Howard Hughes’ Downsized South Street Seaport Tower Approved

reprints


After a number of rejections, the New York City Landmarks Preservation Commission has finally approved designs for a 25-story tower on the border of the South Street Seaport District. 

The Howard Hughes Corporation (HHC) has been trying to get approvals for the project, at 250 Water Street, since it bought the land in 2018. The approved building will have a tiered design, with a base that is 79 feet at its tallest, and a narrower 324-foot tower rising above it. 

SEE ALSO: J.P. Morgan Lends $105M on Future DC Dept. of General Services HQ

The tower will be designed by Skidmore, Owings & Merrill (SOM) and span a total of 540,000 square feet, and have 270 residential units with 70 affordable apartments.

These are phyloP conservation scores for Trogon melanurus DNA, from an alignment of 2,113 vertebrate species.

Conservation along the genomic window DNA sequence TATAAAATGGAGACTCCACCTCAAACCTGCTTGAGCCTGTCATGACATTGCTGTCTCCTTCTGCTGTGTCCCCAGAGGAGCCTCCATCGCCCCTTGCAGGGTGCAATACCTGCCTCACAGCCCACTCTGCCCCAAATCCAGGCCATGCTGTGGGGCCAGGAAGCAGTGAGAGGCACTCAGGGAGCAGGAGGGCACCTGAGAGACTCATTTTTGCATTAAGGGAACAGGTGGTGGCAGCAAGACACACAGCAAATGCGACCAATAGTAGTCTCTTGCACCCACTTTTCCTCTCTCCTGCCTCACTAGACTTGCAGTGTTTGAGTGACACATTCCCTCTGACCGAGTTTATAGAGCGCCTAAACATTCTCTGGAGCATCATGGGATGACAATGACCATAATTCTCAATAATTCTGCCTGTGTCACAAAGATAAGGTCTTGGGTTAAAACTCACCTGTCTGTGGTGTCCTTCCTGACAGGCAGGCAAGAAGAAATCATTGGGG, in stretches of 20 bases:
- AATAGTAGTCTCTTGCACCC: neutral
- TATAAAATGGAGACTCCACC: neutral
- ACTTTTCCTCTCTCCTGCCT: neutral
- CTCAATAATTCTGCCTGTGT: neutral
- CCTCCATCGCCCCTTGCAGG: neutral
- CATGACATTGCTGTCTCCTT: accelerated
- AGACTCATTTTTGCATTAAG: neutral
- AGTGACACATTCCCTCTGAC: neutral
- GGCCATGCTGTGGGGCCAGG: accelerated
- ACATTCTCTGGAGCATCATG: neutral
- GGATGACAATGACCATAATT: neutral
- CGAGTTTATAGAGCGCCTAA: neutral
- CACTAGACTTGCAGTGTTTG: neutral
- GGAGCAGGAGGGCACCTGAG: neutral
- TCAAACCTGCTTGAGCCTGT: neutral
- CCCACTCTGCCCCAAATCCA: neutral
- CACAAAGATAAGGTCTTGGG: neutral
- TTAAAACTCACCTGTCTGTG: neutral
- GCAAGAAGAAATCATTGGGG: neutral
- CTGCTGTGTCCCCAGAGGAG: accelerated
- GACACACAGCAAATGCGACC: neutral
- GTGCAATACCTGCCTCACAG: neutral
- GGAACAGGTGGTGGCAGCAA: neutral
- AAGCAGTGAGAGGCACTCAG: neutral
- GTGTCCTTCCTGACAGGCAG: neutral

Earlier plans included designs for two 470-foot towers that had 360 apartments total. After those plans were rejected in January, HHC downsized its proposal by 27 percent. The latest modification reduced the height of the base and added a residential floor to replace an office floor, according to documents submitted to the city. 

The project also includes improvements to public space within the Seaport District and funding for the South Street Seaport Museum. HHC controls much of the historic area through a long-term lease with the city and has overseen much of its development in the last decade. 

The community has been largely opposed to the tower — despite HHC’s offers to build an annex to the South Street Seaport Museum — which many said would alter the character of the low-strung neighborhood, one of the oldest in the city, and a crucial part of its history. 

We worked hard to produce a design that is responsive to the commission’s comments and preserves the project’s crucial benefits: deeply affordable housing in one of the city’s wealthiest neighborhoods and meaningful funding for the South Street Seaport Museum, the heart of the Historic District,” HHC said in a statement.